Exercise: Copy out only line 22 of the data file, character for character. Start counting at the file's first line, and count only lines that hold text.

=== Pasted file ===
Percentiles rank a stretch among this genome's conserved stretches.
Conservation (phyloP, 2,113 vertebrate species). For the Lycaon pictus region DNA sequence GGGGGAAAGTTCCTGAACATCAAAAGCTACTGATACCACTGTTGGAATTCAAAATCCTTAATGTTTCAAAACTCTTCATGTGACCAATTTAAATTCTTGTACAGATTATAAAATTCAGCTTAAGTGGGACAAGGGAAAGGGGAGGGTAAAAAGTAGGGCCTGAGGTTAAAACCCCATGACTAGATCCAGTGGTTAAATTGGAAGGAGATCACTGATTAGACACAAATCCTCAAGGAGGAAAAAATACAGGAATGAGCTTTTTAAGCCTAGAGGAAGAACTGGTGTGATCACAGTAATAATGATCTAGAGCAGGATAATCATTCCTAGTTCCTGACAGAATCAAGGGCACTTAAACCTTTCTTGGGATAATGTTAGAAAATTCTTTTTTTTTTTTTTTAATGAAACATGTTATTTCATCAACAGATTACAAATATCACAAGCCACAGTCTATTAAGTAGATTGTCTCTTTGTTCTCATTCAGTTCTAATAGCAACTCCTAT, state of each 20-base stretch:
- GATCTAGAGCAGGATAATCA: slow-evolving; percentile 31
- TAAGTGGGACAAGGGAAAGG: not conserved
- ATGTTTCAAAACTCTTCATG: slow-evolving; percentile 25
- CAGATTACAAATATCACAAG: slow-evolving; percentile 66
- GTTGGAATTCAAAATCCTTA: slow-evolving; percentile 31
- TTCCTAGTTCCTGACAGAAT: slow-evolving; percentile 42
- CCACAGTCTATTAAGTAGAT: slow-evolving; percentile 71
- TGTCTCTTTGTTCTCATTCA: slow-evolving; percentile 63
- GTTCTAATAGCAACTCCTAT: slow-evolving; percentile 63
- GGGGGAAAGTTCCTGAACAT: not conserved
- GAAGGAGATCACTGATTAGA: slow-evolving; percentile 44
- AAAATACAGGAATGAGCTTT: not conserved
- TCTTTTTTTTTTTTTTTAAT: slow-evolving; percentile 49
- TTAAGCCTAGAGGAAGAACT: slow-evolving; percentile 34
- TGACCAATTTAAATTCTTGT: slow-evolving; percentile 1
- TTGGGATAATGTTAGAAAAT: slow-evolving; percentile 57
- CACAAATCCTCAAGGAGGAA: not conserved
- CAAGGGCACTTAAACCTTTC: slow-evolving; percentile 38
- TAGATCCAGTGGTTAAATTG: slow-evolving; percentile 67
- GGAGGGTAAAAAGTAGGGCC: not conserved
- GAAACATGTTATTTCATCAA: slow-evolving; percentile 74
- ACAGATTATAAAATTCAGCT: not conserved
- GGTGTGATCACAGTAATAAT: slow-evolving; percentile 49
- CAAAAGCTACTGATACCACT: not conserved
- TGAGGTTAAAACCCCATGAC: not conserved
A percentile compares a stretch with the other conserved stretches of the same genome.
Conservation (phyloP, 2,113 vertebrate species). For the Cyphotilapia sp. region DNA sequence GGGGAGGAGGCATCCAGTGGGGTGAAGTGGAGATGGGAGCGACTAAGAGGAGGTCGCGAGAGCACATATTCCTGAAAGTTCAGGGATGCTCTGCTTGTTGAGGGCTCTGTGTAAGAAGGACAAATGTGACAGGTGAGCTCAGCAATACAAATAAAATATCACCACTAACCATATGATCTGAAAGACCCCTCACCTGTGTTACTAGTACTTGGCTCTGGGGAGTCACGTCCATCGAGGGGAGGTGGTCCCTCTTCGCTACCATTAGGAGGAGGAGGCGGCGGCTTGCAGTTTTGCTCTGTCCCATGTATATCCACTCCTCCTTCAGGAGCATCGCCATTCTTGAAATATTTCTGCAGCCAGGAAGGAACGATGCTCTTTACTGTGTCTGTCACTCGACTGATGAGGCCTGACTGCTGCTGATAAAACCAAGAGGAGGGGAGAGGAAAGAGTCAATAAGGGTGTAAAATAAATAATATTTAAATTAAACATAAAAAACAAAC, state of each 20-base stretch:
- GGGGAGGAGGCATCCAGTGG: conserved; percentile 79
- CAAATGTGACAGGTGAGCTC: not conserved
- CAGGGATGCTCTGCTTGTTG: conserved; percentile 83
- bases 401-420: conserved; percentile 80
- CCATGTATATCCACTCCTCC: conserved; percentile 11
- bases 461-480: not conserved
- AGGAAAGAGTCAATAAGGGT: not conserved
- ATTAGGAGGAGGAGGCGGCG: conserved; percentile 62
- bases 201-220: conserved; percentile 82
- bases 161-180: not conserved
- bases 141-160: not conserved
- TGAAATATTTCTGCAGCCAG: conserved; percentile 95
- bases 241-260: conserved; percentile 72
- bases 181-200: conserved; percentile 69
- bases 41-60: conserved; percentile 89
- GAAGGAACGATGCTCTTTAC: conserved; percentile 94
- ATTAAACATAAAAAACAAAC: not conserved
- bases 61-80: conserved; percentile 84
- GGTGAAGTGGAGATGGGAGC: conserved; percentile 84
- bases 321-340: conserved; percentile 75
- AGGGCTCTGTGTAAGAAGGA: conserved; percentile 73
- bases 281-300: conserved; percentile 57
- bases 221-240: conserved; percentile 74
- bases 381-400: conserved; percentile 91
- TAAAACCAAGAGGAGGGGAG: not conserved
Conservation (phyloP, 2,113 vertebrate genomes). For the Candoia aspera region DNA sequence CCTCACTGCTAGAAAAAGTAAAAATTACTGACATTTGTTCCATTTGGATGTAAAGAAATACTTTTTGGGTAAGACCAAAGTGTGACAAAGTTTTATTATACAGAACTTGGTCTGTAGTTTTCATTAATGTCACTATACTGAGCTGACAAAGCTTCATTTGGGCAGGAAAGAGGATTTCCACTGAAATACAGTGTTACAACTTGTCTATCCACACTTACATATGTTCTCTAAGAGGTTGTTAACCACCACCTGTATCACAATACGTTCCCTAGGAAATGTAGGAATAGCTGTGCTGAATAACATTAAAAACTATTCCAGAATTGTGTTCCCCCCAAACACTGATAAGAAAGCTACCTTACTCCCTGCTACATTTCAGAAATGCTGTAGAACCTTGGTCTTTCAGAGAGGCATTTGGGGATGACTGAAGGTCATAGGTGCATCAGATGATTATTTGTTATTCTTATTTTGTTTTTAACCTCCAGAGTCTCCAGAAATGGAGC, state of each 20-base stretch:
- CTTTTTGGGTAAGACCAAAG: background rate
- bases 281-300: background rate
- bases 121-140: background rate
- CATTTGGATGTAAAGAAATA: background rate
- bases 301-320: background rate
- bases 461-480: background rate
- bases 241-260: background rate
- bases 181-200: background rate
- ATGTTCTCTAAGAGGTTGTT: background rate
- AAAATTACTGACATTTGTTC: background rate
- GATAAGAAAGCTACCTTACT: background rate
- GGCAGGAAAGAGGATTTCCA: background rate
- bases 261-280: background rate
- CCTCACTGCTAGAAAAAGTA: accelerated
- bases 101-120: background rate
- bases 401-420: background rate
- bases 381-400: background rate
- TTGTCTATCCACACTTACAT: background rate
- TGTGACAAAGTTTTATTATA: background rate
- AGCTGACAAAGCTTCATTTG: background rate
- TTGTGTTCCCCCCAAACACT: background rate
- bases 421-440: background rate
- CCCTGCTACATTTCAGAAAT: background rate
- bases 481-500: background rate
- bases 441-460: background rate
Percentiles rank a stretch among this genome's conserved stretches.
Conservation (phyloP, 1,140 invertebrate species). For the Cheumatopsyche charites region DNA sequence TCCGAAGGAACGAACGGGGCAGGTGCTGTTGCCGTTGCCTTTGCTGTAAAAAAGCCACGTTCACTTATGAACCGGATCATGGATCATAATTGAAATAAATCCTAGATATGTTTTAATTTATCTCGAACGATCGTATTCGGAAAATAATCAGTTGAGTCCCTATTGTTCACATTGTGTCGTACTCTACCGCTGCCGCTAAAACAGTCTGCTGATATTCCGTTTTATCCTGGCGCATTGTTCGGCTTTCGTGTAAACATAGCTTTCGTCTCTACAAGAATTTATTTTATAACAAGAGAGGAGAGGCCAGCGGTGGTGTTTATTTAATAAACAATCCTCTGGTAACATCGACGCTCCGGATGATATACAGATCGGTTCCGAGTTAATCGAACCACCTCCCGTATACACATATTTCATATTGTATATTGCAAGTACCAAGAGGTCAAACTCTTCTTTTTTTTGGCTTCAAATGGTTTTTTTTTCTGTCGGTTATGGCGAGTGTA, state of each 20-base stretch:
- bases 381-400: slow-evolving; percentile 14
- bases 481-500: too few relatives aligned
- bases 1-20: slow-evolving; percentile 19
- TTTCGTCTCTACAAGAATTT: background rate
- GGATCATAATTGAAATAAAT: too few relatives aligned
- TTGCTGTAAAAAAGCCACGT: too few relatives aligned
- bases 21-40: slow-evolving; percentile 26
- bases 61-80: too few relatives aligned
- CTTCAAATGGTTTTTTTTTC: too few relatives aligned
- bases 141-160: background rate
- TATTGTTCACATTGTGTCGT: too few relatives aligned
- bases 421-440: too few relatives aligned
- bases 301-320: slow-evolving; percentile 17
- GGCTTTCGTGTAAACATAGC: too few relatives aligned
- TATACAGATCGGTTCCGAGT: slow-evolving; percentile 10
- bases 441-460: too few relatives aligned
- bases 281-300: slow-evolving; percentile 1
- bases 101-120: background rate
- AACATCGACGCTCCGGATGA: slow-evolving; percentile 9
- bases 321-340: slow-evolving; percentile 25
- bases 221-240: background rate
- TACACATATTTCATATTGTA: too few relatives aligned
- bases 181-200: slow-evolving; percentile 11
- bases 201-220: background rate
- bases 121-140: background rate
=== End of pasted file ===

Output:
- GGAGGGTAAAAAGTAGGGCC: not conserved